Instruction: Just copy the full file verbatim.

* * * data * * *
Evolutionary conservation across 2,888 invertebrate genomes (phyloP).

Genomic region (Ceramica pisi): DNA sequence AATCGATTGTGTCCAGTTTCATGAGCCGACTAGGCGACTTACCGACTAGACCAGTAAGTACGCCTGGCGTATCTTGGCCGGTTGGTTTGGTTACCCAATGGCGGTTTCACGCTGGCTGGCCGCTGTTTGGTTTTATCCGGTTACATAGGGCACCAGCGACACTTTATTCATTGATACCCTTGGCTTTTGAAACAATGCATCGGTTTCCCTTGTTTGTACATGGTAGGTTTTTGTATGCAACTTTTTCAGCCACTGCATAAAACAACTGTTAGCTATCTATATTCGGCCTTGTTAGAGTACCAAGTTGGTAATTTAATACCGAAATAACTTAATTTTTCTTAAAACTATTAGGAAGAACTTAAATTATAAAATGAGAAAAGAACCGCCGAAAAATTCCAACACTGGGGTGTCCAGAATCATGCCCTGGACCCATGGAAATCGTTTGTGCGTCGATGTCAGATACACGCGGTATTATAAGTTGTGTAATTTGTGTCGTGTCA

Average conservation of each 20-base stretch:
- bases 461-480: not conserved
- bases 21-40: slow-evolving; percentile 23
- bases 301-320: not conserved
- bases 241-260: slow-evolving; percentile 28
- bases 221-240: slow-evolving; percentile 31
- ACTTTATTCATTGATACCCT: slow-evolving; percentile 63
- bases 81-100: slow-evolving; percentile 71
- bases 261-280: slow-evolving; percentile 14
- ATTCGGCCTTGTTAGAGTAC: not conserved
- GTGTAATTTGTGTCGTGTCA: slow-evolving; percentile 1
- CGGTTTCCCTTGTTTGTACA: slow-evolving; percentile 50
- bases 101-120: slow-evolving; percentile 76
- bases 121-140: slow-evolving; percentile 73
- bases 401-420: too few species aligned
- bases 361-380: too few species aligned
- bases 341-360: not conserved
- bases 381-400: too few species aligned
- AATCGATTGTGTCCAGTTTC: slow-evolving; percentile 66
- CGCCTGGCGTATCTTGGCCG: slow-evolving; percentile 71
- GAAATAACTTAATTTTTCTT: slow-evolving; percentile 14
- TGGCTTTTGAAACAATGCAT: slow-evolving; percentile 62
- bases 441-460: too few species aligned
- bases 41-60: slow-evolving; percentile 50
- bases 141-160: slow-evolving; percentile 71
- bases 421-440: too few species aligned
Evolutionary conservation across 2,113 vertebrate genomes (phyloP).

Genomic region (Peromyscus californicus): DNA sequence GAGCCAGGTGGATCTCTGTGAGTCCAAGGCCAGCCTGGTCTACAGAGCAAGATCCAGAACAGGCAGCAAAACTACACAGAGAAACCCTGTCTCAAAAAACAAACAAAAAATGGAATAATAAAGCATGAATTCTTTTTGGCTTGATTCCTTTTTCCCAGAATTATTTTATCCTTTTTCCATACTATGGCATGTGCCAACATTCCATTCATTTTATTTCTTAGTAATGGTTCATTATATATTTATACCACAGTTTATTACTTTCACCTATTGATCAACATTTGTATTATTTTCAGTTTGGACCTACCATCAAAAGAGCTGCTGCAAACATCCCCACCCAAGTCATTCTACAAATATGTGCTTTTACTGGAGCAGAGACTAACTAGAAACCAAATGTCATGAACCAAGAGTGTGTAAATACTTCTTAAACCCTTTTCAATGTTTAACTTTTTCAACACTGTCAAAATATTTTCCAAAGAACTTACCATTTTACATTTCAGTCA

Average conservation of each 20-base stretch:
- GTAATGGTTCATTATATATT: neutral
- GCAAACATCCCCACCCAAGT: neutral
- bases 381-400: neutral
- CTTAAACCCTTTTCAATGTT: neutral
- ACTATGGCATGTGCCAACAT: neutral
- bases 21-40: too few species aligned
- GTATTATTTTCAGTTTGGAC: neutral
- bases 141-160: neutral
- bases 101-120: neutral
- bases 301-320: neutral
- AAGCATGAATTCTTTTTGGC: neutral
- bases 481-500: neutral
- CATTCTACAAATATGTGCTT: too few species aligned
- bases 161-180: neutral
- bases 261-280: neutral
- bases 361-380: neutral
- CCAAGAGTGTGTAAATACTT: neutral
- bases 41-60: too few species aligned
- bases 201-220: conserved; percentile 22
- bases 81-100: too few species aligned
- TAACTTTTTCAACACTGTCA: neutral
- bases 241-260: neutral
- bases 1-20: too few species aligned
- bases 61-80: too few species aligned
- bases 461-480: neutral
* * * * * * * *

Evolutionary conservation across 2,888 invertebrate genomes (phyloP).

Genomic region (Ceramica pisi): DNA sequence AATCGATTGTGTCCAGTTTCATGAGCCGACTAGGCGACTTACCGACTAGACCAGTAAGTACGCCTGGCGTATCTTGGCCGGTTGGTTTGGTTACCCAATGGCGGTTTCACGCTGGCTGGCCGCTGTTTGGTTTTATCCGGTTACATAGGGCACCAGCGACACTTTATTCATTGATACCCTTGGCTTTTGAAACAATGCATCGGTTTCCCTTGTTTGTACATGGTAGGTTTTTGTATGCAACTTTTTCAGCCACTGCATAAAACAACTGTTAGCTATCTATATTCGGCCTTGTTAGAGTACCAAGTTGGTAATTTAATACCGAAATAACTTAATTTTTCTTAAAACTATTAGGAAGAACTTAAATTATAAAATGAGAAAAGAACCGCCGAAAAATTCCAACACTGGGGTGTCCAGAATCATGCCCTGGACCCATGGAAATCGTTTGTGCGTCGATGTCAGATACACGCGGTATTATAAGTTGTGTAATTTGTGTCGTGTCA

Average conservation of each 20-base stretch:
- bases 461-480: not conserved
- bases 21-40: slow-evolving; percentile 23
- bases 301-320: not conserved
- bases 241-260: slow-evolving; percentile 28
- bases 221-240: slow-evolving; percentile 31
- ACTTTATTCATTGATACCCT: slow-evolving; percentile 63
- bases 81-100: slow-evolving; percentile 71
- bases 261-280: slow-evolving; percentile 14
- ATTCGGCCTTGTTAGAGTAC: not conserved
- GTGTAATTTGTGTCGTGTCA: slow-evolving; percentile 1
- CGGTTTCCCTTGTTTGTACA: slow-evolving; percentile 50
- bases 101-120: slow-evolving; percentile 76
- bases 121-140: slow-evolving; percentile 73
- bases 401-420: too few species aligned
- bases 361-380: too few species aligned
- bases 341-360: not conserved
- bases 381-400: too few species aligned
- AATCGATTGTGTCCAGTTTC: slow-evolving; percentile 66
- CGCCTGGCGTATCTTGGCCG: slow-evolving; percentile 71
- GAAATAACTTAATTTTTCTT: slow-evolving; percentile 14
- TGGCTTTTGAAACAATGCAT: slow-evolving; percentile 62
- bases 441-460: too few species aligned
- bases 41-60: slow-evolving; percentile 50
- bases 141-160: slow-evolving; percentile 71
- bases 421-440: too few species aligned
Evolutionary conservation across 2,113 vertebrate genomes (phyloP).

Genomic region (Peromyscus californicus): DNA sequence GAGCCAGGTGGATCTCTGTGAGTCCAAGGCCAGCCTGGTCTACAGAGCAAGATCCAGAACAGGCAGCAAAACTACACAGAGAAACCCTGTCTCAAAAAACAAACAAAAAATGGAATAATAAAGCATGAATTCTTTTTGGCTTGATTCCTTTTTCCCAGAATTATTTTATCCTTTTTCCATACTATGGCATGTGCCAACATTCCATTCATTTTATTTCTTAGTAATGGTTCATTATATATTTATACCACAGTTTATTACTTTCACCTATTGATCAACATTTGTATTATTTTCAGTTTGGACCTACCATCAAAAGAGCTGCTGCAAACATCCCCACCCAAGTCATTCTACAAATATGTGCTTTTACTGGAGCAGAGACTAACTAGAAACCAAATGTCATGAACCAAGAGTGTGTAAATACTTCTTAAACCCTTTTCAATGTTTAACTTTTTCAACACTGTCAAAATATTTTCCAAAGAACTTACCATTTTACATTTCAGTCA

Average conservation of each 20-base stretch:
- GTAATGGTTCATTATATATT: neutral
- GCAAACATCCCCACCCAAGT: neutral
- bases 381-400: neutral
- CTTAAACCCTTTTCAATGTT: neutral
- ACTATGGCATGTGCCAACAT: neutral
- bases 21-40: too few species aligned
- GTATTATTTTCAGTTTGGAC: neutral
- bases 141-160: neutral
- bases 101-120: neutral
- bases 301-320: neutral
- AAGCATGAATTCTTTTTGGC: neutral
- bases 481-500: neutral
- CATTCTACAAATATGTGCTT: too few species aligned
- bases 161-180: neutral
- bases 261-280: neutral
- bases 361-380: neutral
- CCAAGAGTGTGTAAATACTT: neutral
- bases 41-60: too few species aligned
- bases 201-220: conserved; percentile 22
- bases 81-100: too few species aligned
- TAACTTTTTCAACACTGTCA: neutral
- bases 241-260: neutral
- bases 1-20: too few species aligned
- bases 61-80: too few species aligned
- bases 461-480: neutral